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Surrey Police officer who died at gun range was under breach of trust investigation

Dilbag “Dylan” Hothi, the suspended Surrey Police Service officer who died at a shooting range on Wednesday, was remembered on Facebook for optimism and kindness.
Dilbag "Dylan" Hothi marching in the Feb. 10, 2019 Chinatown Lunar New Year Parade with the British Columbia Regiment | Albert Law, 39 CBG Public Affairs/Facebook

Dilbag “Dylan” Hothi, the suspended Surrey Police Service officer who died at a shooting range on Wednesday, was remembered on Facebook for optimism and kindness.

“He was the kind of guy who would lend a helping hand to anyone in need,” wrote Adam Bach, a competitive shooter and firearms trainer. “Sometimes feeding off the positive vibes of others helps your own personal headspace and this individual was never short on being positive.”

The Independent Investigations Office (IIO) said Hothi, 26, died of an apparent self-inflicted gunshot at The Range Langley.

Hothi was listed as a new recruit in the Duke of Connaught’s Own Rifles newsletter in 2016 and photographed in combat uniform with the Canadian Forces delegation at the Vancouver Chinatown Lunar New Year parade in 2019. He had a year of experience with the RCMP before joining the Surrey Police Service.

However, Hothi was arrested last Aug. 16 for alleged breach of trust.

Chief Norm Lipinski issued a statement after being contacted by a reporter, confirming that one of his officers had been suspended with pay, pending the result of an “active and ongoing” investigation. He also said the force notified the Office of the Police Complaint Commissioner about the incident. At the time, a charge had not been approved by the BC Prosecution Service, Lipinski said.

A source familiar with the investigation said detectives were probing whether a police officer provided information to someone associated with a gang.

Asked Thursday for status of the file, BC Prosecution Service (BCPS) spokesperson Daniel McLaughlin said “BCPS has no information to share on this matter at this time.”

Hothi’s death came the week after a BC Coroners Service inquest into the 2019 suicide of Vancouver Police Const. Nicole Chan. The five jurors made 12 recommendations, eight of which were directed to Vancouver Police Chief Adam Palmer. The recommendations included mandatory psychological interviews for every officer candidate, mandatory annual check-ins with a psychologist and a peer-support case representative assigned to regularly contact each employee on mental health leave. Palmer said he would take time to consider the recommendations.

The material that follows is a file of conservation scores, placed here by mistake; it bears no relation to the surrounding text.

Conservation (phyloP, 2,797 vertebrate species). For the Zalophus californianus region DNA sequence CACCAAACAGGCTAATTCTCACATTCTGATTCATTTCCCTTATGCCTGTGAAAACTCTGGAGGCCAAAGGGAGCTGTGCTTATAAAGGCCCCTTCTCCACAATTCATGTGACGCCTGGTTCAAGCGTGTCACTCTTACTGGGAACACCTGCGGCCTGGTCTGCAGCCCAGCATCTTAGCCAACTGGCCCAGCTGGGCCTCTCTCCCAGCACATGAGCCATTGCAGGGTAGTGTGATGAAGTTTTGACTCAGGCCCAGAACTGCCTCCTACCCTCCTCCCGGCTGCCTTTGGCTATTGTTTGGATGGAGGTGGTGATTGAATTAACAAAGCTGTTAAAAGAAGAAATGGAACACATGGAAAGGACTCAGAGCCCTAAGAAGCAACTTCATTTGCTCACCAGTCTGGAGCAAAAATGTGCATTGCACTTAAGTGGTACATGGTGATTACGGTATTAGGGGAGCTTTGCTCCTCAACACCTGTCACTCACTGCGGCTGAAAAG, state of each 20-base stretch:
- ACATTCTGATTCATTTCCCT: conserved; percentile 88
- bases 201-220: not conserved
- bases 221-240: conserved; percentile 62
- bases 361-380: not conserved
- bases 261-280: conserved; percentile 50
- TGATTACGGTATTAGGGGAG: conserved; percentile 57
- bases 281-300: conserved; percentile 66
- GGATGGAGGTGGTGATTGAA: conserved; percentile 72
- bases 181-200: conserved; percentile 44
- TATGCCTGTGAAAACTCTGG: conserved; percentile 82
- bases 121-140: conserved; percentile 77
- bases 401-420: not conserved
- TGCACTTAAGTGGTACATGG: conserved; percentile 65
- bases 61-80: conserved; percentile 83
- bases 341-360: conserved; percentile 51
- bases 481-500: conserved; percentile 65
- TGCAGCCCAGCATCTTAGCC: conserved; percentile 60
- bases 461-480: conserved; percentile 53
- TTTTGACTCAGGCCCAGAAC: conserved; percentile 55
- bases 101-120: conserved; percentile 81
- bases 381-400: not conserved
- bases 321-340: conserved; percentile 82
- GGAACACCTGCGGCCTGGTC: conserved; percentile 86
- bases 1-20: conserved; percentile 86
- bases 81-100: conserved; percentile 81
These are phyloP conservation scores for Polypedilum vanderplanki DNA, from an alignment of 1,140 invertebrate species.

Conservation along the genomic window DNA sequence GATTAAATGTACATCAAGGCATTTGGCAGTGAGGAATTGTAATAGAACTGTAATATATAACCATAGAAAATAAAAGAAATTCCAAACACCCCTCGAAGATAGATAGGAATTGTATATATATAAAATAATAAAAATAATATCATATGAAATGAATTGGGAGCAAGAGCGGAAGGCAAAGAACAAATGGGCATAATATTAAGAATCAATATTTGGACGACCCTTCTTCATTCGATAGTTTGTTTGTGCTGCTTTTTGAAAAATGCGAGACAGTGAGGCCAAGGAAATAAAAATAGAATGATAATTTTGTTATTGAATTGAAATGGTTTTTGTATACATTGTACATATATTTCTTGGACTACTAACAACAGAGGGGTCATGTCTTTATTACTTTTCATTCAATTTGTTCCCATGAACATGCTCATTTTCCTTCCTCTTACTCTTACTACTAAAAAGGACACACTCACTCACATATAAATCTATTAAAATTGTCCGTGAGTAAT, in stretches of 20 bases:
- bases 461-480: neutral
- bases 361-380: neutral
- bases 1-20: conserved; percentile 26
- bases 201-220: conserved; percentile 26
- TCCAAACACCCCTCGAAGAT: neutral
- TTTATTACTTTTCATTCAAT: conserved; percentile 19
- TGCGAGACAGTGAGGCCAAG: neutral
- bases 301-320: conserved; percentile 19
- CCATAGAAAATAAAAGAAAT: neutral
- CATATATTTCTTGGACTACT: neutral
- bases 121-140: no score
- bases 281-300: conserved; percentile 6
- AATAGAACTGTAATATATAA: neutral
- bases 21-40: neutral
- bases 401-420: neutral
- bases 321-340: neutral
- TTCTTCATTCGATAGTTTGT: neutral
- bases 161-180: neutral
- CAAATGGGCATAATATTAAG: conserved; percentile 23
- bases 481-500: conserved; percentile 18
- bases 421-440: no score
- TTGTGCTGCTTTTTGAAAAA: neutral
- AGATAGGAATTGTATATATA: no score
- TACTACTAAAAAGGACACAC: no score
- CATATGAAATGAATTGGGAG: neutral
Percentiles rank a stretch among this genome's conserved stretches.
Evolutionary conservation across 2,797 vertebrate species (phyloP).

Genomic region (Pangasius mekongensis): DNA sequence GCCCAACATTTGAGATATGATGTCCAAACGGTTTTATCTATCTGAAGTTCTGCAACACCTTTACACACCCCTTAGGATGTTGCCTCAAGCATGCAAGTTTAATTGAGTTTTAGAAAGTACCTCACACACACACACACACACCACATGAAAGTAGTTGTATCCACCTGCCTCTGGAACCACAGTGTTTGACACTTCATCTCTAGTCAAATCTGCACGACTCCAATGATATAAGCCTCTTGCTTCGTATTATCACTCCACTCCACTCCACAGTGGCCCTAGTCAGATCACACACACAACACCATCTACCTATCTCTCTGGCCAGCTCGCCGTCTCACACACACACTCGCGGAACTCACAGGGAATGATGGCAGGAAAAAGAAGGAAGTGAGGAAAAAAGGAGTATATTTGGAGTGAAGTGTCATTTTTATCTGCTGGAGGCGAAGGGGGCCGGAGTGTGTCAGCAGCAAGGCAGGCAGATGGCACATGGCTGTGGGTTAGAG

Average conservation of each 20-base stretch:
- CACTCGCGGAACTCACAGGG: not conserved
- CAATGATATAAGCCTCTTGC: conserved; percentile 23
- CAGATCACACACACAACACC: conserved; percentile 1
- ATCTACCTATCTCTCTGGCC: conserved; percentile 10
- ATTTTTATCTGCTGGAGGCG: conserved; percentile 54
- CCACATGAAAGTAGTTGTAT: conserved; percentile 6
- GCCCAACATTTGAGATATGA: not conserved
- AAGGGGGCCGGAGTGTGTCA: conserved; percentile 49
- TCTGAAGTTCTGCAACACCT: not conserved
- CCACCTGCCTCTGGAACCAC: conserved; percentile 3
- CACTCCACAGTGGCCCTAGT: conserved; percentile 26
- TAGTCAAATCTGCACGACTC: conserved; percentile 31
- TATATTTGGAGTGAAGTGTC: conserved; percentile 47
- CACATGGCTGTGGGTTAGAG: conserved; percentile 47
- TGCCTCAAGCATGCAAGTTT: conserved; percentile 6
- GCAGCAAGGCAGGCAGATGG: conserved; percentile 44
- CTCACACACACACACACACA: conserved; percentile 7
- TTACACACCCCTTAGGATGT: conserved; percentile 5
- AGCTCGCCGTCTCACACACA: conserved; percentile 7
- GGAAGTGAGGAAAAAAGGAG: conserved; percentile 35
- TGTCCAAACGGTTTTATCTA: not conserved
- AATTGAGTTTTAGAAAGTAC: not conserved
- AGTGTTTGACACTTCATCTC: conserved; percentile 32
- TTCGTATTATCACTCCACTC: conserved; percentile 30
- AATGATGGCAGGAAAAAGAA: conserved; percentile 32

Surrey Police Service spokesperson Ian MacDonald did not answer questions about SPS policies and procedures for mental health evaluations of job candidates.

“The SPS recruiting, interviewing and vetting process is thorough and rigorous,” MacDonald said. "We maintain continued and consistent contact with all our staff regardless of their working status.” 

Langley RCMP referred queries about the incident to the B.C. RCMP’s senior public information officer, S. Sgt. Kris Clark, who refused to comment.

IIO said its investigation will seek to confirm what role, if any, police actions or inactions may have played in Hothi’s death. The civilian agency’s statement said Langley RCMP officers were attempting to locate a man reported to be in distress at The Range Langley.

“The man, who was identified as an off-duty member of the Surrey Police Service, sustained a serious injury that appears to have been self-inflicted while police were in the building,” IIO said. “The man was subsequently pronounced deceased.”

Range Langley is a public, no-license-required facility near the Golden Ears Bridge and marketed as “Canada’s largest shooting range.” Its website says it supports and employs Canadian military and police members.

The Range Indoor Shooting Inc.’s only director is Dustin Sikora, who is also one of four directors of the Range Indoor Shooting Club society.